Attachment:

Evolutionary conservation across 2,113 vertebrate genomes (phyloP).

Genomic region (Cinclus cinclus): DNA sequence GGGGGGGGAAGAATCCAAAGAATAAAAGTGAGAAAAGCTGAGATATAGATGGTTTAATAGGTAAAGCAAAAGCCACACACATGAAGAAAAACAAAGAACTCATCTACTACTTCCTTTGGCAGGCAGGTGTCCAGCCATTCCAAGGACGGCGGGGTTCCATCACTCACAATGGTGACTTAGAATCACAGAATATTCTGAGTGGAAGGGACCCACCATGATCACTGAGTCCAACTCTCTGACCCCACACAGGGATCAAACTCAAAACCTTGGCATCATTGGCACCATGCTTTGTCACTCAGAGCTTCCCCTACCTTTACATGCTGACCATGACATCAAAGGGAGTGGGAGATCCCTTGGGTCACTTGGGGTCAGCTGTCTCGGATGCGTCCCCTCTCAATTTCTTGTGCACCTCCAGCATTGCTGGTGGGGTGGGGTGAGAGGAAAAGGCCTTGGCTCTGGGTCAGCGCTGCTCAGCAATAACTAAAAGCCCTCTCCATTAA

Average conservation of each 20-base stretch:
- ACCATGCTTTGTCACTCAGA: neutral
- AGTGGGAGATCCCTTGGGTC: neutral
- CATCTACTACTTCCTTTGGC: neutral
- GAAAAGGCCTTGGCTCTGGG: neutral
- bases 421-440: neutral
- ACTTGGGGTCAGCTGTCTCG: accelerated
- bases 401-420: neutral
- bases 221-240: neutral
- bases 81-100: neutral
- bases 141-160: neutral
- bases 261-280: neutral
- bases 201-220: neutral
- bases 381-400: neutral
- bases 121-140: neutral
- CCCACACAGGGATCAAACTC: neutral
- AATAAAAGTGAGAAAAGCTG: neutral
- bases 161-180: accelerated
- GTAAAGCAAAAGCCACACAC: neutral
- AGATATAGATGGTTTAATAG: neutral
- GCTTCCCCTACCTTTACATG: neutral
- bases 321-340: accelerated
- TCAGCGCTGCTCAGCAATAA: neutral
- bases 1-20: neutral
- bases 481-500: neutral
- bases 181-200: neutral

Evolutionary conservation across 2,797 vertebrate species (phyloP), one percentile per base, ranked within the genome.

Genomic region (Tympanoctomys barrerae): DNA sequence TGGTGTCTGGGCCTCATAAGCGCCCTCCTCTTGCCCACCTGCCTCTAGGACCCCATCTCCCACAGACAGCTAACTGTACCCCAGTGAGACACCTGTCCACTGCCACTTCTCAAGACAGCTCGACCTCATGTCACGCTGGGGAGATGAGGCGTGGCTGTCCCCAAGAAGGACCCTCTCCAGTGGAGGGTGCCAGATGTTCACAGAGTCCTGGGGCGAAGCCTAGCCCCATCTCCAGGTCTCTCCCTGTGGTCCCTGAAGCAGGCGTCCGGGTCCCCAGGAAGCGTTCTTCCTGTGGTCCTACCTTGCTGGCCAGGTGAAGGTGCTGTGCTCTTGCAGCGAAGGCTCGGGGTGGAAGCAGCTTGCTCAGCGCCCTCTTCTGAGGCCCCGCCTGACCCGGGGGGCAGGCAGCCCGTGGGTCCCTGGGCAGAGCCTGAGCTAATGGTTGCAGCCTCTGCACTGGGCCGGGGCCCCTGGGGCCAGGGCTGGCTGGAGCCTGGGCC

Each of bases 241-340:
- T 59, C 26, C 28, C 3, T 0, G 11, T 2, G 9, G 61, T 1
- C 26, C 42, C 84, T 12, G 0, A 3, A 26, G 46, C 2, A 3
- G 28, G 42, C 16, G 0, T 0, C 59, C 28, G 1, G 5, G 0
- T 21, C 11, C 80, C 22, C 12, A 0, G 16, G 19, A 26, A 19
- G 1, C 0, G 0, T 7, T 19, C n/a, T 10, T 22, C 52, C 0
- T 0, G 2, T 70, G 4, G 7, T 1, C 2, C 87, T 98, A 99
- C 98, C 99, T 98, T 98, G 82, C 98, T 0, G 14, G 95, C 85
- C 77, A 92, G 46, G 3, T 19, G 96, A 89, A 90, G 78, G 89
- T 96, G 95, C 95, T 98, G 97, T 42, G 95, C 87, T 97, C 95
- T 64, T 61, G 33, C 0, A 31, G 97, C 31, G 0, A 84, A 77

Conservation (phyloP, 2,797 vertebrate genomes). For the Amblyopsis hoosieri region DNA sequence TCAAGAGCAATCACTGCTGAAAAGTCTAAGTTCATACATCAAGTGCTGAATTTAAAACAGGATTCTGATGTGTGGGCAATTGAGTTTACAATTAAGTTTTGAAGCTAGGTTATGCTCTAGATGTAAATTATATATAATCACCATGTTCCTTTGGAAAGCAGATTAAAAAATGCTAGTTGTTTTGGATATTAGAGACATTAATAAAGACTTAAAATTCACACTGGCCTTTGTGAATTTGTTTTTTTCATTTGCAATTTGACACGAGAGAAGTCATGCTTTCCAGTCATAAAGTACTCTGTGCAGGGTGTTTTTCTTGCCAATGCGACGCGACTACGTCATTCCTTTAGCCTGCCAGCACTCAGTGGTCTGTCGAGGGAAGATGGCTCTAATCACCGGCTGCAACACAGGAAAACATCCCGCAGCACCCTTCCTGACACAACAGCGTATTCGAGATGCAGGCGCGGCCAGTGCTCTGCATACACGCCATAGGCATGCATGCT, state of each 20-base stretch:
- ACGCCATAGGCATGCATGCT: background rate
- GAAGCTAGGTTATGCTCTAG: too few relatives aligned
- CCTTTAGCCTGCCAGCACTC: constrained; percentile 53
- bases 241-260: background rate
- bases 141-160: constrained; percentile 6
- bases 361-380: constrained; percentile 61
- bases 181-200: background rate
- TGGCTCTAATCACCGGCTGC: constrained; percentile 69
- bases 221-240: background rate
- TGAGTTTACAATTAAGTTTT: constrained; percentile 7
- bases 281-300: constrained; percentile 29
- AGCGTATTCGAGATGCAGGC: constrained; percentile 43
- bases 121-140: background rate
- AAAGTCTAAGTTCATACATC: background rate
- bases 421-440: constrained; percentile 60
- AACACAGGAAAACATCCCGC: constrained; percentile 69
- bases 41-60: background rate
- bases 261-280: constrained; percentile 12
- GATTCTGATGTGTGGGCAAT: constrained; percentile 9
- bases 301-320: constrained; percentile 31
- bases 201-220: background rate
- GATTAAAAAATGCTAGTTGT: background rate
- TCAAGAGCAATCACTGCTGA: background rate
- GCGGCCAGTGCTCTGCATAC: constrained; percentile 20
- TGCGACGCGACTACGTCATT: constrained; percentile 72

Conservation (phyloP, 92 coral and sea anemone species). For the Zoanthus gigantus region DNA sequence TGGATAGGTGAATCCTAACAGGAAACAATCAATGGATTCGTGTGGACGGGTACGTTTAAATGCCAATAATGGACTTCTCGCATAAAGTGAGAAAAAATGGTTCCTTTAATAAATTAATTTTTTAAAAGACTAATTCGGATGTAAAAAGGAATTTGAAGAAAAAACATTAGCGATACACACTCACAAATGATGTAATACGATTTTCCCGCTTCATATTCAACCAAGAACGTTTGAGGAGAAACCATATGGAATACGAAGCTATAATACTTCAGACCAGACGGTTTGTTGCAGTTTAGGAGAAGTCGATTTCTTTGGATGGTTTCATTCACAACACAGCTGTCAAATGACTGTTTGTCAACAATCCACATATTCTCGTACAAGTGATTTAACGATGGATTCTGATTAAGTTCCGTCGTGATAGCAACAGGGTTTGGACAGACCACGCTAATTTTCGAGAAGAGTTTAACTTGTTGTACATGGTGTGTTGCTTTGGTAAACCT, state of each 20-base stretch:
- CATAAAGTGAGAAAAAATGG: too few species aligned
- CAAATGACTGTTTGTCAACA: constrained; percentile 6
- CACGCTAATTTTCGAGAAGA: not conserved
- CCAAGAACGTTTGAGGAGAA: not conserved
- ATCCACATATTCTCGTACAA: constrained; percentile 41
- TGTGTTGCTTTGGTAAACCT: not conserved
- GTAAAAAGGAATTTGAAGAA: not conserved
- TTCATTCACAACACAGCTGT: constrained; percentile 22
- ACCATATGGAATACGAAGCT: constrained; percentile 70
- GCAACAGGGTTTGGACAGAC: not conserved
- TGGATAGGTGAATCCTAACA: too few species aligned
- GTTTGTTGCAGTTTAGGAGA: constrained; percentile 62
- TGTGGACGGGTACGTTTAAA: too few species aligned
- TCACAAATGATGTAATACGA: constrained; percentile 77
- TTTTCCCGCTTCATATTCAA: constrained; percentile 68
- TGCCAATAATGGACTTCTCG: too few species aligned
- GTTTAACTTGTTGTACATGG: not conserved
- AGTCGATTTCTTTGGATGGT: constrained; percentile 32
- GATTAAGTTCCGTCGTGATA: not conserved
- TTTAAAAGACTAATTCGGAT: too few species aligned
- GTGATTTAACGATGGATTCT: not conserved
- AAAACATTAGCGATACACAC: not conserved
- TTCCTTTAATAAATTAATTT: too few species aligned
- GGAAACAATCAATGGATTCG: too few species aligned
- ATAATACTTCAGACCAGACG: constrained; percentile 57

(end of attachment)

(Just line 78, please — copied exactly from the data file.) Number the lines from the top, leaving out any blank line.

- GCAACAGGGTTTGGACAGAC: not conserved